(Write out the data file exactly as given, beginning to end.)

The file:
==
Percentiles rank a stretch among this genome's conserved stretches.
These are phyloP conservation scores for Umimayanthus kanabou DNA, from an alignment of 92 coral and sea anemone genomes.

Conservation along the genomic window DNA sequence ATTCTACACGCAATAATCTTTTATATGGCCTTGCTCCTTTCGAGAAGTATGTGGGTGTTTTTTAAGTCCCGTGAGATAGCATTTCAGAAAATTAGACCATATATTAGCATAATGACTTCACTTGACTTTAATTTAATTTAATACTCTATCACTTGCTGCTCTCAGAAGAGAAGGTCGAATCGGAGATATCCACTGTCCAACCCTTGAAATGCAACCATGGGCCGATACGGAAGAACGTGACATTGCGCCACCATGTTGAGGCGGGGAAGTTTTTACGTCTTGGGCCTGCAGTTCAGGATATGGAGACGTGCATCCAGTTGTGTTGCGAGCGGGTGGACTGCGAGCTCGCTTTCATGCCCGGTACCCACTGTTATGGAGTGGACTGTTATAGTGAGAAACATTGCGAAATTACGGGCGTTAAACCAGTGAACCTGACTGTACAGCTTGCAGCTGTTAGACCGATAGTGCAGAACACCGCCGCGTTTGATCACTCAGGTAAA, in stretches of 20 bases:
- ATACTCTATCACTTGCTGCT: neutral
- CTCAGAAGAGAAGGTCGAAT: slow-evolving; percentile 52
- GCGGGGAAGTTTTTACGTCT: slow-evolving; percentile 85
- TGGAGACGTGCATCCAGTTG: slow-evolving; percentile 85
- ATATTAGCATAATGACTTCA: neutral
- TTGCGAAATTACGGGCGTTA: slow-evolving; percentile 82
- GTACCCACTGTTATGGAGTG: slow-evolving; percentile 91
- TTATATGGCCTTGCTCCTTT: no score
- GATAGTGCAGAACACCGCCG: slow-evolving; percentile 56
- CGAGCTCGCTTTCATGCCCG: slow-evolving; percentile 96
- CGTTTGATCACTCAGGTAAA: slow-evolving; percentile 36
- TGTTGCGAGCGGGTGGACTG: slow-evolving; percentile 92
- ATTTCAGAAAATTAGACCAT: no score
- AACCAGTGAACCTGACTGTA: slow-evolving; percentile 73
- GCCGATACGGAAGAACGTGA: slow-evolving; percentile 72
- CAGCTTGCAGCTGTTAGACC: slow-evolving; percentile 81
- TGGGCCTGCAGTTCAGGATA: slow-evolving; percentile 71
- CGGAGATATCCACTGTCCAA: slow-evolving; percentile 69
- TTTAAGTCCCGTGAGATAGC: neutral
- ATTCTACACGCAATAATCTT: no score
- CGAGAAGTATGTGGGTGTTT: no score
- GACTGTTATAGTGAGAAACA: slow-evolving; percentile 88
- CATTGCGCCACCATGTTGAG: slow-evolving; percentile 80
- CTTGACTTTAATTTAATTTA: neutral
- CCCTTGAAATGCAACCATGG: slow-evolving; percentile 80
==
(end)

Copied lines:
Percentiles rank a stretch among this genome's conserved stretches.
These are phyloP conservation scores for Umimayanthus kanabou DNA, from an alignment of 92 coral and sea anemone genomes.

Conservation along the genomic window DNA sequence ATTCTACACGCAATAATCTTTTATATGGCCTTGCTCCTTTCGAGAAGTATGTGGGTGTTTTTTAAGTCCCGTGAGATAGCATTTCAGAAAATTAGACCATATATTAGCATAATGACTTCACTTGACTTTAATTTAATTTAATACTCTATCACTTGCTGCTCTCAGAAGAGAAGGTCGAATCGGAGATATCCACTGTCCAACCCTTGAAATGCAACCATGGGCCGATACGGAAGAACGTGACATTGCGCCACCATGTTGAGGCGGGGAAGTTTTTACGTCTTGGGCCTGCAGTTCAGGATATGGAGACGTGCATCCAGTTGTGTTGCGAGCGGGTGGACTGCGAGCTCGCTTTCATGCCCGGTACCCACTGTTATGGAGTGGACTGTTATAGTGAGAAACATTGCGAAATTACGGGCGTTAAACCAGTGAACCTGACTGTACAGCTTGCAGCTGTTAGACCGATAGTGCAGAACACCGCCGCGTTTGATCACTCAGGTAAA, in stretches of 20 bases:
- ATACTCTATCACTTGCTGCT: neutral
- CTCAGAAGAGAAGGTCGAAT: slow-evolving; percentile 52
- GCGGGGAAGTTTTTACGTCT: slow-evolving; percentile 85
- TGGAGACGTGCATCCAGTTG: slow-evolving; percentile 85
- ATATTAGCATAATGACTTCA: neutral
- TTGCGAAATTACGGGCGTTA: slow-evolving; percentile 82
- GTACCCACTGTTATGGAGTG: slow-evolving; percentile 91
- TTATATGGCCTTGCTCCTTT: no score
- GATAGTGCAGAACACCGCCG: slow-evolving; percentile 56
- CGAGCTCGCTTTCATGCCCG: slow-evolving; percentile 96
- CGTTTGATCACTCAGGTAAA: slow-evolving; percentile 36
- TGTTGCGAGCGGGTGGACTG: slow-evolving; percentile 92
- ATTTCAGAAAATTAGACCAT: no score
- AACCAGTGAACCTGACTGTA: slow-evolving; percentile 73
- GCCGATACGGAAGAACGTGA: slow-evolving; percentile 72
- CAGCTTGCAGCTGTTAGACC: slow-evolving; percentile 81
- TGGGCCTGCAGTTCAGGATA: slow-evolving; percentile 71
- CGGAGATATCCACTGTCCAA: slow-evolving; percentile 69
- TTTAAGTCCCGTGAGATAGC: neutral
- ATTCTACACGCAATAATCTT: no score
- CGAGAAGTATGTGGGTGTTT: no score
- GACTGTTATAGTGAGAAACA: slow-evolving; percentile 88
- CATTGCGCCACCATGTTGAG: slow-evolving; percentile 80
- CTTGACTTTAATTTAATTTA: neutral
- CCCTTGAAATGCAACCATGG: slow-evolving; percentile 80